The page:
But critics say its materials seem more like propaganda.
“I would call it greenwashing,” says Mary Scurlock, coordinator of the Oregon Stream Protection Coalition, comprising 23 conservation and fishing groups.
Mike Cloughesy, Oregon Forest Resources Institute’s director of forestry, says many of its educational products are aimed at sixth-graders, not the general public, and therefore might lack the nuance an older audience would expect.
However, this writers’ review of the 29 educational videos posted to OFRI’s website, oregonforests.org, which bills itself as “a site for all Oregonians,” found none that were balanced with viewpoints other than those of industry. OFRI maintains a separate website just for kids, learnforests.org.
The institute is funded by a tax paid by timber companies. It is controlled by a 13-member board of directors, 10 of whom must own timberland or work for a forest products company.
One board member represents the public and is jointly appointed by the Senate president and the speaker of the House of Representatives. By law, the public representative “may not be a member of or significantly affiliated with any organization” known to support or promote environmental or conservation issues.
Until recently, the board chair was Calli Daly, government affairs manager for Georgia-Pacific, a timber company owned by Koch Industries. That’s owned by Charles and David Koch, who have donated millions of dollars to organizations trying to weaken environmental laws and deny climate change. Daly’s term on the board expires in January.
One of the videos on OFRI’s website deals with climate change. Titled “Carbon Capture,” it blames various human activities like driving and using electricity for releasing greenhouse gases that are causing global temperatures to rise, but fails to acknowledge that forestry practices also are releasing greenhouse gases.
Recently, a report from Geos Institute, an Ashland-based group, identified clear-cutting and the use of forest chemicals and fertilizers as the second-largest source of greenhouse gas emissions in Oregon. In addition, the report concluded that logging, as practiced in Oregon, causes landscapes to become more susceptible to wildfires, landslides, floods and warm waters that kill salmon.
Cloughesy countered that in the short term, forestry can cause an increase in greenhouse gases, but replanting after logging reduces carbon dioxide in the atmosphere. He acknowledged, however, that this perspective is not mentioned in the “Carbon Capture” video. “That’s a fair point,” he says.
OFRI videos place the Oregon timber industry’s overall environmental record in mostly a positive light. Its video, “The Oregon Way: Protecting Fish Habitat,” acknowledges that 1960-era clear cuts in a coastal forest caused “tremendous increases in stream temperatures and effects on the cutthroat trout population.” Nearby, where only patches of trees were cut, “we didn’t see those large changes in temperature and shifts in the fish population,” the video says.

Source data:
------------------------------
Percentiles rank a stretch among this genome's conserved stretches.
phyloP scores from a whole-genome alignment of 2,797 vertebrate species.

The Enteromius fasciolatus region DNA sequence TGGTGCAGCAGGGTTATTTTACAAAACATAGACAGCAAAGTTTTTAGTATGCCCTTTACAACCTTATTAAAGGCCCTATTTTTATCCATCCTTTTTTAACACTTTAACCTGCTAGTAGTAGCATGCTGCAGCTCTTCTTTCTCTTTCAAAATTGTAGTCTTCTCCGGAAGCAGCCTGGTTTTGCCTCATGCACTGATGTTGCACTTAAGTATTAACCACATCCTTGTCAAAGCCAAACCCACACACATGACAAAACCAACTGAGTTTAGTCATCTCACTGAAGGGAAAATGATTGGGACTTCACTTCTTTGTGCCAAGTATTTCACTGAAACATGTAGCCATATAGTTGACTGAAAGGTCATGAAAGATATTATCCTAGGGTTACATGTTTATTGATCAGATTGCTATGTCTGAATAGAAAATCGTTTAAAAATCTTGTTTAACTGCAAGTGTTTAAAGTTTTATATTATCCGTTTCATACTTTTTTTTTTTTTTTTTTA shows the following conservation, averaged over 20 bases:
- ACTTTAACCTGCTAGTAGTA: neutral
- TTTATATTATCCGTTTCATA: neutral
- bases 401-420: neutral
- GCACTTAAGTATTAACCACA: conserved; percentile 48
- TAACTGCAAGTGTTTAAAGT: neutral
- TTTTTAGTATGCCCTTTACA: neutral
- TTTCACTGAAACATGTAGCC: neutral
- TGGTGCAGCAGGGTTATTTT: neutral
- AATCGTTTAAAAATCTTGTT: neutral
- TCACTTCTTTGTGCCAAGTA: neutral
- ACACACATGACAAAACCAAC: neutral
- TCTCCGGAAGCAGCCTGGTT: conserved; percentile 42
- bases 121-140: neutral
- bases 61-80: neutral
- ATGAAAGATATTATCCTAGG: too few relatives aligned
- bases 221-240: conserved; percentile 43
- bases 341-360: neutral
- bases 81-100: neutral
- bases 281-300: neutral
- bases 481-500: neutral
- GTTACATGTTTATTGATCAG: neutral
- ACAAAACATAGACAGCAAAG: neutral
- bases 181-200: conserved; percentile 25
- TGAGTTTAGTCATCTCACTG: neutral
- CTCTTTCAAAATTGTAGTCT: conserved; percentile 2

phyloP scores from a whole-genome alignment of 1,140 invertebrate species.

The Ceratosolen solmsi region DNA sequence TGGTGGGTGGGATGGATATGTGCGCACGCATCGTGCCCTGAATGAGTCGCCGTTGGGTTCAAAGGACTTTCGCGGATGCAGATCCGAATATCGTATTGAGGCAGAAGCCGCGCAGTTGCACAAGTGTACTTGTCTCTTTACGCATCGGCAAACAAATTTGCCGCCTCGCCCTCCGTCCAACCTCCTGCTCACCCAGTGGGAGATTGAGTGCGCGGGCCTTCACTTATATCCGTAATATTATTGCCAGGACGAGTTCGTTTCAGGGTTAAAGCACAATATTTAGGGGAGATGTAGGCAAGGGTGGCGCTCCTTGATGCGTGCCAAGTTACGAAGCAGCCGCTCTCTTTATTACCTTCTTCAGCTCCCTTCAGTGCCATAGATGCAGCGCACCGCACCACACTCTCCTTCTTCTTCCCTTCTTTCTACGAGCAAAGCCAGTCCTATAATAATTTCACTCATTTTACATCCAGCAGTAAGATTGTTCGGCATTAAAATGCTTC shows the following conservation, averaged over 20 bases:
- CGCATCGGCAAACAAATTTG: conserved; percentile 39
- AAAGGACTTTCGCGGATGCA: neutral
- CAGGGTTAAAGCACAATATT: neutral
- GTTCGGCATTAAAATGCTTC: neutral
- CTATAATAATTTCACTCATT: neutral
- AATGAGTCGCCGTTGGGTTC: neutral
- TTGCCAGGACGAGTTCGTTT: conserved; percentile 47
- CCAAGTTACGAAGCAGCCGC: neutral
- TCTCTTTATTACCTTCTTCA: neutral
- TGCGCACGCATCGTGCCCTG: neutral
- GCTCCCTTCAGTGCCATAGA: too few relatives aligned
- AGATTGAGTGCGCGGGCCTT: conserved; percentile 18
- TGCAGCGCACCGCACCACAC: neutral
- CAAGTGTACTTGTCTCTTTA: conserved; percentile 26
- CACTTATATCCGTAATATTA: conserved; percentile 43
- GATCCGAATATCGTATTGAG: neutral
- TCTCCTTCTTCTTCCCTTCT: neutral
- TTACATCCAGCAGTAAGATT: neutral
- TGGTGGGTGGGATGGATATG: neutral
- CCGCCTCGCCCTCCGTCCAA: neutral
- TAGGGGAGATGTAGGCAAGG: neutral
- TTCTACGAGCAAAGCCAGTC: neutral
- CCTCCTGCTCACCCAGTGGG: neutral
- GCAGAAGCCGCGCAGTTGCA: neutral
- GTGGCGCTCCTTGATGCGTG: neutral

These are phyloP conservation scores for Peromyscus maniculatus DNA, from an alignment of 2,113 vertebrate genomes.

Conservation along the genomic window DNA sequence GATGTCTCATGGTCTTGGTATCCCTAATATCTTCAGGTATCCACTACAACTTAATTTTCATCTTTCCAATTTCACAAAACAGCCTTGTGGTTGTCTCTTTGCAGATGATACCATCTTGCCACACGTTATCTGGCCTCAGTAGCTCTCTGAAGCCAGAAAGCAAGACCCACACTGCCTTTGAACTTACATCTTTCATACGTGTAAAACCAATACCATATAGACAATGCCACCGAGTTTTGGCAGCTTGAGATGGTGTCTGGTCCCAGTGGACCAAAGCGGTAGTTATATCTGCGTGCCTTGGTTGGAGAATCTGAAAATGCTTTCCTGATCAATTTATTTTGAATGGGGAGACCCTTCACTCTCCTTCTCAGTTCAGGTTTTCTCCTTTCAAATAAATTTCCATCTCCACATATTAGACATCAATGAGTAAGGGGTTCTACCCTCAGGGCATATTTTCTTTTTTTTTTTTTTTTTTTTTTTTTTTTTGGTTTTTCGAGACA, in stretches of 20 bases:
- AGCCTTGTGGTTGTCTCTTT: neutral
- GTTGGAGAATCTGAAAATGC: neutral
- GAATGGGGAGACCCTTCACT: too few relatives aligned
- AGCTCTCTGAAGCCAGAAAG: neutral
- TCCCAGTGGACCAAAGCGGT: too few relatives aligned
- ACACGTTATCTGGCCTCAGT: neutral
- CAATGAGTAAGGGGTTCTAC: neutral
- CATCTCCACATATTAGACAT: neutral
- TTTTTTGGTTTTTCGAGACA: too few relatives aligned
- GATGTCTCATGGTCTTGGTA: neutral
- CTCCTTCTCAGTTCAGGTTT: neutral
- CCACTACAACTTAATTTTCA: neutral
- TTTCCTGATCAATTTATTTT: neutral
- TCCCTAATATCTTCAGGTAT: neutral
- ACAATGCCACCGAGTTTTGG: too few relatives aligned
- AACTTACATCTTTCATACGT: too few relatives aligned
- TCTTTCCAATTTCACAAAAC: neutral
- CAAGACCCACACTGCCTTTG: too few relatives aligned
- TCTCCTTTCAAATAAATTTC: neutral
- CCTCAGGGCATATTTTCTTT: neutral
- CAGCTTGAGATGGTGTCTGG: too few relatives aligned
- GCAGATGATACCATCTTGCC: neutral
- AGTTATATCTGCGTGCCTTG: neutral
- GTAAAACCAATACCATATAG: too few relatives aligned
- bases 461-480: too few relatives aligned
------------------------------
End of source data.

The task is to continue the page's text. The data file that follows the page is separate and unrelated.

Since that time, it notes that Oregon has enacted forestry regulations that “have made Oregon one of the premier areas for protecting water quality and fish habitat.”
But data released by the Oregon Department of Environmental Quality suggests some of those regulations do not go far enough to protect fish. The DEQ reports that 7,732 river miles in the Coast Range are impaired because temperatures are too high for salmon. Statewide, it reports that 67.4 percent of all river miles in Oregon, and 96.7 percent of lake acreage, violate water-quality standards, mainly the result of poor farming or logging activities.
In November the Oregon Board of Forestry agreed, and took action to reduce temperatures in streams near logging sites.
A different view on timber industry
The messages in the Oregon Forest Resources Institute’s videos stand in stark contrast with the content of a new video produced by Pacific Rivers, a Portland-based environmental group. “Behind the Emerald Curtain” exposes harmful practices occurring on Oregon’s private timberlands, showing streams that have been logged without buffers, landslides caused by logging on steep slopes, and pesticides sprayed from the air that have drifted into homes.
“Behind the Emerald Curtain” has received two awards and been accepted by several film festivals, including the national Wild & Scenic Film Festival in Nevada.